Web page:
Biopellets are used to supercharge your biological filter. Essentially, the tiny biopellets in a reactor create a perfect environment for the beneficial bacteria to thrive.
Boosting the population in this way helps you help the bacteria keep your water parameters in line. The bacteria will consume the biopellets, over time, so you need to top them off to keep the colony growing. Once you achieve the desired levels, you should scale back to a maintenance mode to keep things from getting out of whack. Biopellets reduce nitrates by boosting the growth of bacteria that feed on the nitrates.
Calcium carbonate, sometimes called crushed coral or even sold under the trade name Reborn, dissolves in the water and increases the calcium concentration in your tank.
Considerations in Selecting the Best Aquarium Reactor Brand
Convinced now, about the merits of setting up an aquarium reactor, but aren’t sure now which one to choose? Here are a few important characteristics to consider when selecting the best aquarium reactor brand for you and your aquarium.
- Size—most manufacturers offer a few different sizes for different size tanks. Be sure to match the capacity of your aquarium reactor with the size of your tank.
- Pump—you will want to pick a brand with a reliable pump—or purchase a model that doesn’t include a pump and then add your pump separately. The pump is really the “business end” of the reactor—it does all the hard work of sending the water into the reactor chamber—so you want to pick a model with a reliable pump. Read the product reviews and you will learn a lot about the importance of the pump and set your expectations about the reliability of the pump included (or not) with your preferred brand.
Quality of design and manufacturing
- Reactors are essentially just a pump, a chamber and some fittings that will help you adjust the flow in the chamber and/or get into the chamber to fill or replace the media. So one of the most important characteristics you’re looking for in a good media reactor is quality craftsmanship of the ‘moving parts’ of the device.
- If you want to run GFO, carbon, or if you want to be able to switch it up in the future, you probably want an up-flow device–this is a device where the water goes down a central tube (generally) and then fills up from the bottom-up. This reduces channeling, which is a problem with certain media types.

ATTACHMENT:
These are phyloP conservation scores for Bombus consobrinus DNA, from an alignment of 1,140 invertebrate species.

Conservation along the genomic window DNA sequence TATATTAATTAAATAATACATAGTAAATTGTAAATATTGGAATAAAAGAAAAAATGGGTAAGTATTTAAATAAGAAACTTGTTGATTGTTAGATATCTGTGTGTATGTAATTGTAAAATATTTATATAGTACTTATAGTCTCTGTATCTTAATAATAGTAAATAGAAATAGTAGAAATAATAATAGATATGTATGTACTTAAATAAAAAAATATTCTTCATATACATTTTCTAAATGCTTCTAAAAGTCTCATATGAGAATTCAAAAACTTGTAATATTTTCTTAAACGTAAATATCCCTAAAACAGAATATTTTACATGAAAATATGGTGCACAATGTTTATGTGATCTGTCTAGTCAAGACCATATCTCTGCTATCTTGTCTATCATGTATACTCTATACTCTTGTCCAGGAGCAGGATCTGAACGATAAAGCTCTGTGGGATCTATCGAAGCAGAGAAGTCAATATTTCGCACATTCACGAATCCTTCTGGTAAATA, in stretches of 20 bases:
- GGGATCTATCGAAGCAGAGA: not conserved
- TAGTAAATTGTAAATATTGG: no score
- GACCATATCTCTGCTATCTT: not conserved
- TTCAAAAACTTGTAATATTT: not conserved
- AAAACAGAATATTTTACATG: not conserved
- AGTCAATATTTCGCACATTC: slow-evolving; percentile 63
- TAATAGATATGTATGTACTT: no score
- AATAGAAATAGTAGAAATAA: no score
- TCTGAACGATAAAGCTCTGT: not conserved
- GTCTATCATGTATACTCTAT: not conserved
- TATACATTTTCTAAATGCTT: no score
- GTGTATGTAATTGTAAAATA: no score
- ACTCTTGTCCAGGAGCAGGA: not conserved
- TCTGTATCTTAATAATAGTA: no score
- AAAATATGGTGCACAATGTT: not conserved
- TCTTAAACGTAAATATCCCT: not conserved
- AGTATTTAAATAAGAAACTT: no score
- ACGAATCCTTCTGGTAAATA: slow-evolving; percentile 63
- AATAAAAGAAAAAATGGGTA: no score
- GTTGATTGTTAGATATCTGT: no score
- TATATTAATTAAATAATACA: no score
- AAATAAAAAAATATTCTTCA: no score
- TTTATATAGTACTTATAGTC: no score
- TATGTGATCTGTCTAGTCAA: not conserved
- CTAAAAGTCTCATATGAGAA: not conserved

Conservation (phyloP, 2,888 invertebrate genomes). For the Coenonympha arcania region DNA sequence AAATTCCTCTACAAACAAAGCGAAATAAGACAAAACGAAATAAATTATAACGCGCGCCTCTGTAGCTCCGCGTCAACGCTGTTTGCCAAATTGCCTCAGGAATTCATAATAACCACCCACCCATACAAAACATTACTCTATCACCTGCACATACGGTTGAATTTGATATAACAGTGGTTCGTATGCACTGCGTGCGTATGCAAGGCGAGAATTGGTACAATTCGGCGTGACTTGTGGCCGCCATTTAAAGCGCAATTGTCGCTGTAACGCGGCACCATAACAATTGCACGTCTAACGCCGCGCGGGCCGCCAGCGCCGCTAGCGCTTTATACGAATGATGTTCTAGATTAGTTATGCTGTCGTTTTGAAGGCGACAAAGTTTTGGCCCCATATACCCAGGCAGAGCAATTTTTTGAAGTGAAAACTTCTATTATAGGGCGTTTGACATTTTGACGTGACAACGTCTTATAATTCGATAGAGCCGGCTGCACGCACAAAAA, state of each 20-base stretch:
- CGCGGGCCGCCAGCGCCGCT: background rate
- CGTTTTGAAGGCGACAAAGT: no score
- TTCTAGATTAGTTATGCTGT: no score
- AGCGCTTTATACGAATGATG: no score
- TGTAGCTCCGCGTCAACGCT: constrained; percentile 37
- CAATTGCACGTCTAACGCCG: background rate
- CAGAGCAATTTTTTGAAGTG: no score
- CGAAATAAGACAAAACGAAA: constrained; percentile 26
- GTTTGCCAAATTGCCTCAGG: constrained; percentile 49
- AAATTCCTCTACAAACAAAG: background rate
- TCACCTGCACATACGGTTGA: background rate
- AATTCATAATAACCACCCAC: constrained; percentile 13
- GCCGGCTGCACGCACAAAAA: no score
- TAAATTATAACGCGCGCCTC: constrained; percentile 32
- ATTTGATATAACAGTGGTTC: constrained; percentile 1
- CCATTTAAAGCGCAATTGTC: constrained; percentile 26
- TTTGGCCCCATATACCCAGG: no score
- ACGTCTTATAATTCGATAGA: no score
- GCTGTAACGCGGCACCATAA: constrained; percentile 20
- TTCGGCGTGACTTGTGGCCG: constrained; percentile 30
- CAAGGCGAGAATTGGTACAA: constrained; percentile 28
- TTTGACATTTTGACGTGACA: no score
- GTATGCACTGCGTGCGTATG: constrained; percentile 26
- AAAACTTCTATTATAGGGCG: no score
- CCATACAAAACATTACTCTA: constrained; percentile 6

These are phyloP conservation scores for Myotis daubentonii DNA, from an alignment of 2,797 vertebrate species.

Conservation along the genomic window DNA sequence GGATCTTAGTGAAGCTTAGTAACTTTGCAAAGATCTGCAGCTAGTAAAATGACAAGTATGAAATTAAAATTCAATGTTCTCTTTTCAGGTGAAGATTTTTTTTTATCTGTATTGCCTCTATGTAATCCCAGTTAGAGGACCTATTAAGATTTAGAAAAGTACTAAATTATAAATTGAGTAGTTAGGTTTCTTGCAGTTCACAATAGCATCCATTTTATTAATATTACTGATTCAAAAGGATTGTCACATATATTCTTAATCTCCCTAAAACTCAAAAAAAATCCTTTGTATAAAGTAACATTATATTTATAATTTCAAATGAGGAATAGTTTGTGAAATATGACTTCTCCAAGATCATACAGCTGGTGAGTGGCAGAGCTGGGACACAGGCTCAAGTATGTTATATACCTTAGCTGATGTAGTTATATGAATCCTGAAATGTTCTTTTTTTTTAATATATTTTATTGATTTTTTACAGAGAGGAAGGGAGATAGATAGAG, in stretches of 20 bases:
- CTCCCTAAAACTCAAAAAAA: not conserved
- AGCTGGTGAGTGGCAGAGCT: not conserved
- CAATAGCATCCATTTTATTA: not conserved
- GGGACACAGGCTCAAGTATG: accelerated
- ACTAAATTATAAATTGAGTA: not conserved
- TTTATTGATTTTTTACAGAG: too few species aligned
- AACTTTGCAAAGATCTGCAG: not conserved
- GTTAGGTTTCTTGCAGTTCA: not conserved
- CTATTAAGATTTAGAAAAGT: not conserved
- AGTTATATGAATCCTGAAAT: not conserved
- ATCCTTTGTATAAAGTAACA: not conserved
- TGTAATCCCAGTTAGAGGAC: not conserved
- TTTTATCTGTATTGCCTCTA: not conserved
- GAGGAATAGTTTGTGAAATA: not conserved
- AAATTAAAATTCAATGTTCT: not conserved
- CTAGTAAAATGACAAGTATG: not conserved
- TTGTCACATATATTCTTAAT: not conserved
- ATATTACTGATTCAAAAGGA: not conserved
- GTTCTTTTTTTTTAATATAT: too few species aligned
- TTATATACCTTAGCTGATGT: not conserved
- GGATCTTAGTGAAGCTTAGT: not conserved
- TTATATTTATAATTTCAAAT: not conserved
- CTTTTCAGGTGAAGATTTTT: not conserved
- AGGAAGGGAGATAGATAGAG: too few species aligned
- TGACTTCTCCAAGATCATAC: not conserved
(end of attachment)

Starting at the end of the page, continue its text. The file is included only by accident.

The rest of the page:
- If you want to run biopellets, you may want to pick an option where the water flows from the top-down, which tends to maximize contact time for this type of media.
- Do you have loyalty to any brands of equipment you have already purchased? Established brands like TwoLittleFishies and ReefOctopus have great reputations for quality, reliable products. Since the aquarium reactor products are all very similar in term terms of quality and cost, quite often the brand (and the people/company that back that brand can make the difference.
- For the most part, you get what you pay for, in this hobby. One important element, when evaluating the cost of an aquarium reactor, is to be crystal clear whether the price you see includes the pump or not. My own personal style is to try and avoid the unusually low or unusually high priced items, to create my own tolerable range within which I am comfortable spending–then selecting the best value from the available models there.
Aquarium Reactor Product Line Overview
There is a (staggering? dizzying?) number of choices out there when it comes to picking an aquarium reactor. Here is an overview of some of the most common and popular product lines and aquarium reactor brands:
Two Little Fishies
Two Little Fishies has a fairly simple, yet entirely capable product line that involves the following:
- Phosban Aquarium Reactors – Designed with an up-flow technology to prevent channeling, so it works best with media like GFO
- KW Reactor – Also uses up flow and is for storing and pushing out kalkwasser into the tank.
Phosban Aquarium Reactor, by Two Little Fishies
Two Little Fishies (Julian Sprung’s company) makes a brand of GFO reactor called the Phosban Reactor 150. This reactor is inexpensive (costs less than $50 on Amazon), but requires you to purchase a small pump separately.
This is one of the most popular devices and typically has more product reviews than the competitors in its class–which suggests the product enlists a large base of rabid fans, in addition to just being popular overall.